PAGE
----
BMW: How supply chain issues and China lockdowns have impacted its bottom line
BMW’s sales have slumped in 2022 due to supply chain issues and the now-scrapped zero-Covid policy in China.
A byproduct of the pandemic, supply chain issues such as chip shortages and higher raw material costs were magnified by Beijing’s decision to implement severe lockdown measures for the good part of last year.
The German automotive giant – which owns the likes of Mini and Rolls-Royce – delivered 2.4 million cars over the past 12 months, 4.8 per cent down on 2021 levels.
Similarly, sales for the BMW brand went down 5.1 per cent to 2.1 million units.
Sales were particularly affected in the first six months of the year, picking up pace in the second half.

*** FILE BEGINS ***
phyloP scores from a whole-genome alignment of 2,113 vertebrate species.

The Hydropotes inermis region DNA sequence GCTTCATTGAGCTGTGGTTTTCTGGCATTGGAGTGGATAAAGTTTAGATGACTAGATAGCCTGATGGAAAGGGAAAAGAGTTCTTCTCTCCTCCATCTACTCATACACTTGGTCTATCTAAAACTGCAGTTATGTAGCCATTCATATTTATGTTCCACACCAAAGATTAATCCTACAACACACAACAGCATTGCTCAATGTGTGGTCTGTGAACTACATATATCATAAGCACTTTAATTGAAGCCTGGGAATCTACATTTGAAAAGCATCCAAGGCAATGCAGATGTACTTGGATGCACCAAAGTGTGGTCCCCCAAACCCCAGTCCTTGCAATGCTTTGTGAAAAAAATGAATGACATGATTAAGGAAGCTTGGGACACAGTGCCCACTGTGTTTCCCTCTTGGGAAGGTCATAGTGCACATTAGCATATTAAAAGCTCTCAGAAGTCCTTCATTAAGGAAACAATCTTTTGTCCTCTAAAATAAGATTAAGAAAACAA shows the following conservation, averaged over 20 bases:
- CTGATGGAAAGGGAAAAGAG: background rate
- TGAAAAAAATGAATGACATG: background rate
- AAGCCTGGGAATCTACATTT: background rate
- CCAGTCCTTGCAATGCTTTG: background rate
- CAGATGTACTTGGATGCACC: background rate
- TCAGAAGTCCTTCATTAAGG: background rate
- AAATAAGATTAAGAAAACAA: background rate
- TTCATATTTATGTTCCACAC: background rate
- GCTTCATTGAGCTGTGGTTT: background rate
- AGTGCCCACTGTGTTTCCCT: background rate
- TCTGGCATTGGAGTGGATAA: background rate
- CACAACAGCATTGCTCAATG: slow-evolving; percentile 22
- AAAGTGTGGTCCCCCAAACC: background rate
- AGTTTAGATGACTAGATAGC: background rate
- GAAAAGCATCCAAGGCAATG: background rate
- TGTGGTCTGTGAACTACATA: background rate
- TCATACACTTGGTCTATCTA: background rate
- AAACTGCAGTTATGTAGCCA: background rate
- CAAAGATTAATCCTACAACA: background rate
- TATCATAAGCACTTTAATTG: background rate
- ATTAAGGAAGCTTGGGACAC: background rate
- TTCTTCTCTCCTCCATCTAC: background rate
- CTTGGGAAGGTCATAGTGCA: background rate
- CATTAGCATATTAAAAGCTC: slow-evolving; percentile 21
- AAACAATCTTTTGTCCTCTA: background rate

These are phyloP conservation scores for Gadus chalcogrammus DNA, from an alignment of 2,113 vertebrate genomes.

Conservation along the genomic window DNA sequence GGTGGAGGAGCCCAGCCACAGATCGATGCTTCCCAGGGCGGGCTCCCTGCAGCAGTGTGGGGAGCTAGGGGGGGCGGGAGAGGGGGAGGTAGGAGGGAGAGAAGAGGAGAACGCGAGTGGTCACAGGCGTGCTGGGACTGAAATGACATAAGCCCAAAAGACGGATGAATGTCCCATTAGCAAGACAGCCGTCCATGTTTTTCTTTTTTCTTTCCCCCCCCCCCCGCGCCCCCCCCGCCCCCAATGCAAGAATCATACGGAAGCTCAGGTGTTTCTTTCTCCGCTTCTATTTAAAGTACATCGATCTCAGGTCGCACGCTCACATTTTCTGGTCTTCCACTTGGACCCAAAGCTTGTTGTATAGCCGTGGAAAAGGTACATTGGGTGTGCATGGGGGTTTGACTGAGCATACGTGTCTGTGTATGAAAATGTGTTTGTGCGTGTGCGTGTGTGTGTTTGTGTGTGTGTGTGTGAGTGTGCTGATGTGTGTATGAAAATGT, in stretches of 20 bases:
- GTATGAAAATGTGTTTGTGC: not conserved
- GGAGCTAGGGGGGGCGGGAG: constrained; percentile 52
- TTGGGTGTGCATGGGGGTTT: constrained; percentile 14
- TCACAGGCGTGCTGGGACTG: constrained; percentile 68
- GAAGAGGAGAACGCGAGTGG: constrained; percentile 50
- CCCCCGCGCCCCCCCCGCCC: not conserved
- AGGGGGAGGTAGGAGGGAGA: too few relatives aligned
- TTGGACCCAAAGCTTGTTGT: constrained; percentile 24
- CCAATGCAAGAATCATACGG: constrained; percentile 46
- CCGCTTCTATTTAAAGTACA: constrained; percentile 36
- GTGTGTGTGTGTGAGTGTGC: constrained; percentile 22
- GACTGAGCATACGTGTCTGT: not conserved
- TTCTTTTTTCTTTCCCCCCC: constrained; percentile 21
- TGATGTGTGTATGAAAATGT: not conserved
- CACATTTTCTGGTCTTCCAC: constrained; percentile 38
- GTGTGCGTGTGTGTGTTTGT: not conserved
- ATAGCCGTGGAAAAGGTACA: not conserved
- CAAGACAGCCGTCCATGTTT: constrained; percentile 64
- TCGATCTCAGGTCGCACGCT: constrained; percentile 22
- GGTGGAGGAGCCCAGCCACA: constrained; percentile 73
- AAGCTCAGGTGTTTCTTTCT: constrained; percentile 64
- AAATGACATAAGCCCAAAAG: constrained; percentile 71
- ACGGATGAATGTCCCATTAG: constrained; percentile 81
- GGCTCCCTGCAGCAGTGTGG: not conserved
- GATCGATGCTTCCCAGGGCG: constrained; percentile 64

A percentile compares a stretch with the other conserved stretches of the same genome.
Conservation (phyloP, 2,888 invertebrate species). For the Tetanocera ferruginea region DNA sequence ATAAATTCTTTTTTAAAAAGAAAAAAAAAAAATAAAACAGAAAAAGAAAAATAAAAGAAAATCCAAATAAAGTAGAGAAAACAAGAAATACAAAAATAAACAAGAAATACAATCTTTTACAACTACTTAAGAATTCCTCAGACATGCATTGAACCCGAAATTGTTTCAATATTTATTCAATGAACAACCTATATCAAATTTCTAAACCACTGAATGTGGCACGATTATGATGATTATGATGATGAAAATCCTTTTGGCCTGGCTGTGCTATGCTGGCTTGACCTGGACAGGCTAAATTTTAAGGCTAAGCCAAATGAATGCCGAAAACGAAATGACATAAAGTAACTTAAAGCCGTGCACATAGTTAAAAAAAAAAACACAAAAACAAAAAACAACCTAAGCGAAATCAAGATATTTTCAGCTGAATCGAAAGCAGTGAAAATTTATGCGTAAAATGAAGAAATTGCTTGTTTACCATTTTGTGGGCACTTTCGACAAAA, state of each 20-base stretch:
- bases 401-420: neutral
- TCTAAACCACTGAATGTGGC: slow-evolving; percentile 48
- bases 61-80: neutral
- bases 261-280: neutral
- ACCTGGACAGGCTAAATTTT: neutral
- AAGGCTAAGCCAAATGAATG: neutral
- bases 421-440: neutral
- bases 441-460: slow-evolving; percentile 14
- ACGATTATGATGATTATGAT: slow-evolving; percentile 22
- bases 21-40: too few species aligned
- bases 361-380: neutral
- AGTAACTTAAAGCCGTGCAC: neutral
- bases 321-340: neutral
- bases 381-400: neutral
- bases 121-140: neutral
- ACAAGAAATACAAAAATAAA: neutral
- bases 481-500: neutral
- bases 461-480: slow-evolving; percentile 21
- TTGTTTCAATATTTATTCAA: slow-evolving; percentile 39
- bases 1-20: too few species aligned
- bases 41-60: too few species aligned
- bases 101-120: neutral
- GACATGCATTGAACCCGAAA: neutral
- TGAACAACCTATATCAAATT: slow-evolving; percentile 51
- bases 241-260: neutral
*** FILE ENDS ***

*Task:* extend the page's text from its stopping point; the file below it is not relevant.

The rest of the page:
Over the last quarter, the group reported a 10.6 per cent increase in sales, as more than 650,000 cars were delivered to customers.
Despite the impact of Covid in China – as well as the war in Ukraine – BMW has remained optimistic.
“Our strong product line-up is the best response to a challenging environment – and enabled us to more than double our sales of fully-electric vehicles again in 2022,” said BMW board member Pieter Nota.
The car maker sold 215,755 fully-electric cars over the past year, a 107.7 per cent increase on 2021 levels.
“We are confident we can build on this success in 2023, as we continue to see particularly high order intake for our fully-electric models,” added Nota.
According to the board member, BMW aims for 15 per cent of its total 2023 sales to come from fully-electric vehicles, such as the Mini.